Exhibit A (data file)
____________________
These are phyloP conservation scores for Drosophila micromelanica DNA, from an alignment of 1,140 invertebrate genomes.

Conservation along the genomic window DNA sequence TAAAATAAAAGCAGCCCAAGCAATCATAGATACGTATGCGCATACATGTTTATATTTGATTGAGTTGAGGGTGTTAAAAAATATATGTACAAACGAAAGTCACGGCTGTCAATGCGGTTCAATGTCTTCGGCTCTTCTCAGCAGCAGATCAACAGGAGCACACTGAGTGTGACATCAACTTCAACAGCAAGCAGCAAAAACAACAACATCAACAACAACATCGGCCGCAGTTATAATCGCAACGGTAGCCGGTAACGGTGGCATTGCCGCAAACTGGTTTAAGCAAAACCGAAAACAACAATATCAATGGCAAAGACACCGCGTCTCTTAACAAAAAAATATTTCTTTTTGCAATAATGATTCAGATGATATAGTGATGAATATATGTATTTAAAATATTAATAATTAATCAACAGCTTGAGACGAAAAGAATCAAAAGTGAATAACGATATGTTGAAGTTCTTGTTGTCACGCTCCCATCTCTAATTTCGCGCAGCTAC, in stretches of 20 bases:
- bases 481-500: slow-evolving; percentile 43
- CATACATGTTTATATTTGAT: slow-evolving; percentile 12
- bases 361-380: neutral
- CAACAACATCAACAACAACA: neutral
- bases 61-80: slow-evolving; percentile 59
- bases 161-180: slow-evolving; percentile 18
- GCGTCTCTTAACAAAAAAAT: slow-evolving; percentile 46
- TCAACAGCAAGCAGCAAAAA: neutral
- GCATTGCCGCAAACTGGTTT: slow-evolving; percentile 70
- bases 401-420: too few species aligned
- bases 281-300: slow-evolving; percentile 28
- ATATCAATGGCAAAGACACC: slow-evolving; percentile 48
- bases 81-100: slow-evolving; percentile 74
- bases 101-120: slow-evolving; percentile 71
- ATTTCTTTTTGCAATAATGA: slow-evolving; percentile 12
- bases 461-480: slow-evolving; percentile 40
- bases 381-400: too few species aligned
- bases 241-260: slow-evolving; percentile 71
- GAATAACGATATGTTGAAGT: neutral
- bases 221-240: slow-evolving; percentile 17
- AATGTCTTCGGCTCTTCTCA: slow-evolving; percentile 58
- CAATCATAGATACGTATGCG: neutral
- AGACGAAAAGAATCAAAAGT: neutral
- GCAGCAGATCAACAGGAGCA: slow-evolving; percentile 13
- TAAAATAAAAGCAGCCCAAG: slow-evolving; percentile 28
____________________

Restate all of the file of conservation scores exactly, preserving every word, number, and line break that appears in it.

These are phyloP conservation scores for Drosophila micromelanica DNA, from an alignment of 1,140 invertebrate genomes.

Conservation along the genomic window DNA sequence TAAAATAAAAGCAGCCCAAGCAATCATAGATACGTATGCGCATACATGTTTATATTTGATTGAGTTGAGGGTGTTAAAAAATATATGTACAAACGAAAGTCACGGCTGTCAATGCGGTTCAATGTCTTCGGCTCTTCTCAGCAGCAGATCAACAGGAGCACACTGAGTGTGACATCAACTTCAACAGCAAGCAGCAAAAACAACAACATCAACAACAACATCGGCCGCAGTTATAATCGCAACGGTAGCCGGTAACGGTGGCATTGCCGCAAACTGGTTTAAGCAAAACCGAAAACAACAATATCAATGGCAAAGACACCGCGTCTCTTAACAAAAAAATATTTCTTTTTGCAATAATGATTCAGATGATATAGTGATGAATATATGTATTTAAAATATTAATAATTAATCAACAGCTTGAGACGAAAAGAATCAAAAGTGAATAACGATATGTTGAAGTTCTTGTTGTCACGCTCCCATCTCTAATTTCGCGCAGCTAC, in stretches of 20 bases:
- bases 481-500: slow-evolving; percentile 43
- CATACATGTTTATATTTGAT: slow-evolving; percentile 12
- bases 361-380: neutral
- CAACAACATCAACAACAACA: neutral
- bases 61-80: slow-evolving; percentile 59
- bases 161-180: slow-evolving; percentile 18
- GCGTCTCTTAACAAAAAAAT: slow-evolving; percentile 46
- TCAACAGCAAGCAGCAAAAA: neutral
- GCATTGCCGCAAACTGGTTT: slow-evolving; percentile 70
- bases 401-420: too few species aligned
- bases 281-300: slow-evolving; percentile 28
- ATATCAATGGCAAAGACACC: slow-evolving; percentile 48
- bases 81-100: slow-evolving; percentile 74
- bases 101-120: slow-evolving; percentile 71
- ATTTCTTTTTGCAATAATGA: slow-evolving; percentile 12
- bases 461-480: slow-evolving; percentile 40
- bases 381-400: too few species aligned
- bases 241-260: slow-evolving; percentile 71
- GAATAACGATATGTTGAAGT: neutral
- bases 221-240: slow-evolving; percentile 17
- AATGTCTTCGGCTCTTCTCA: slow-evolving; percentile 58
- CAATCATAGATACGTATGCG: neutral
- AGACGAAAAGAATCAAAAGT: neutral
- GCAGCAGATCAACAGGAGCA: slow-evolving; percentile 13
- TAAAATAAAAGCAGCCCAAG: slow-evolving; percentile 28